Alfred Gell, an English anthropologist, observed that tattoos among Pacific peoples are part of an individual's development and ritual processes during the transition from childhood to adulthood. He believed that Marquesan tattoos, made up of various designs, serve to beautify and ennoble a person through their connection to powerful native spirits. Tattoos also reveal a person's place in their social network.

Miguel Covarrubias, s. t. (three characters), image discarded for publication, ca. 1935.
Miguel Covarrubias, s. t. (three characters), image discarded for publication, ca. 1935. Casa Luis Barragan Collection. © María Elena Rico Covarrubias

Primitive Art and Tattoo Aesthetics in Covarrubias' Illustrations

Covarrubias, like many artists and intellectuals in the early 1900s, valued primitive art for its spiritual expression of true human nature. In his illustrations for Melville's novel, he sought to challenge stereotypical exotic depictions. He believed in the aesthetic value of tattoo art.

Covarrubias created an illustration showing three Marquesans with full tattoos drinking kava, but it was not used in the final edition of the novel. Despite the bodies being in a flexed position, the intricate details in the illustration show his expertise and understanding of the tattoo motifs. Marheyo, Kory-Kory's father, is the older man with a white beard and elongated lobes. Even though Tommo and Toby were hostages during their stay, Taipi chief Mehevi assigned them to him as servants.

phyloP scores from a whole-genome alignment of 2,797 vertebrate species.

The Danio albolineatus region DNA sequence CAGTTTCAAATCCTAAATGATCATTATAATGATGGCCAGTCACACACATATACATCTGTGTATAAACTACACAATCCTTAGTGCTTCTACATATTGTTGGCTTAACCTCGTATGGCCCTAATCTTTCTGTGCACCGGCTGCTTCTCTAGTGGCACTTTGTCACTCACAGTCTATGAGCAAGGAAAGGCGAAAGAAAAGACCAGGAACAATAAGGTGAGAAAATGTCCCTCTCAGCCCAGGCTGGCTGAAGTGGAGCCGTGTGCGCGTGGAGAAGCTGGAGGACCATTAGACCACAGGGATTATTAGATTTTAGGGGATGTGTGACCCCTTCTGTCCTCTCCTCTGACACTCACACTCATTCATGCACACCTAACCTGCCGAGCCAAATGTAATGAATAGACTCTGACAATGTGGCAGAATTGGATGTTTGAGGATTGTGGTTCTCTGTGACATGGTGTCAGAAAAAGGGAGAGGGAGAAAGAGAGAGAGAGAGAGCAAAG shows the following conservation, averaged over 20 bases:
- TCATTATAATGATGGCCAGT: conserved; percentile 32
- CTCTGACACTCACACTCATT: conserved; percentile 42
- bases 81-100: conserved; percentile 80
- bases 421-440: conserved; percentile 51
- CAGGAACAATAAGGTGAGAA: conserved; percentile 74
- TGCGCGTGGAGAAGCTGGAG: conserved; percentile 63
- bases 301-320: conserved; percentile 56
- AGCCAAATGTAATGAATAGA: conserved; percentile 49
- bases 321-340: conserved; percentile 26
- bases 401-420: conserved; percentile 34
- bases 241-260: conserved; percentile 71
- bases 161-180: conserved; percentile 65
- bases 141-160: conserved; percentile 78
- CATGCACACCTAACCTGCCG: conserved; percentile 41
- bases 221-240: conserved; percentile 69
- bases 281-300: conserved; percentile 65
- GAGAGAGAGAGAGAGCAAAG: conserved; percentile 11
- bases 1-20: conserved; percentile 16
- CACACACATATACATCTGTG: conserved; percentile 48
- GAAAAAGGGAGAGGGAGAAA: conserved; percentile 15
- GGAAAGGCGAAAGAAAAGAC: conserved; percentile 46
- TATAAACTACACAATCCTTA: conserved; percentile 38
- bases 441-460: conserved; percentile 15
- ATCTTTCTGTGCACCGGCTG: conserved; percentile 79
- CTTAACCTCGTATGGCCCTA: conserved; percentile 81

The man on the left in the picture has a tooth from a whale in his ear. He's holding a bowl made from a coconut shell. The man with his back turned, a shaved head, and hair in two parts is Kory-Kory, the servant. Kory-Kory's tattoos came from an engraving by a Russian expedition led by Captain Adam Krusenstern in 1804. The two Beachcombers interpreters, Robert Robarts and Jean-Baptiste Cabris, who had left their English whaler and become "true savages," helped with the expedition.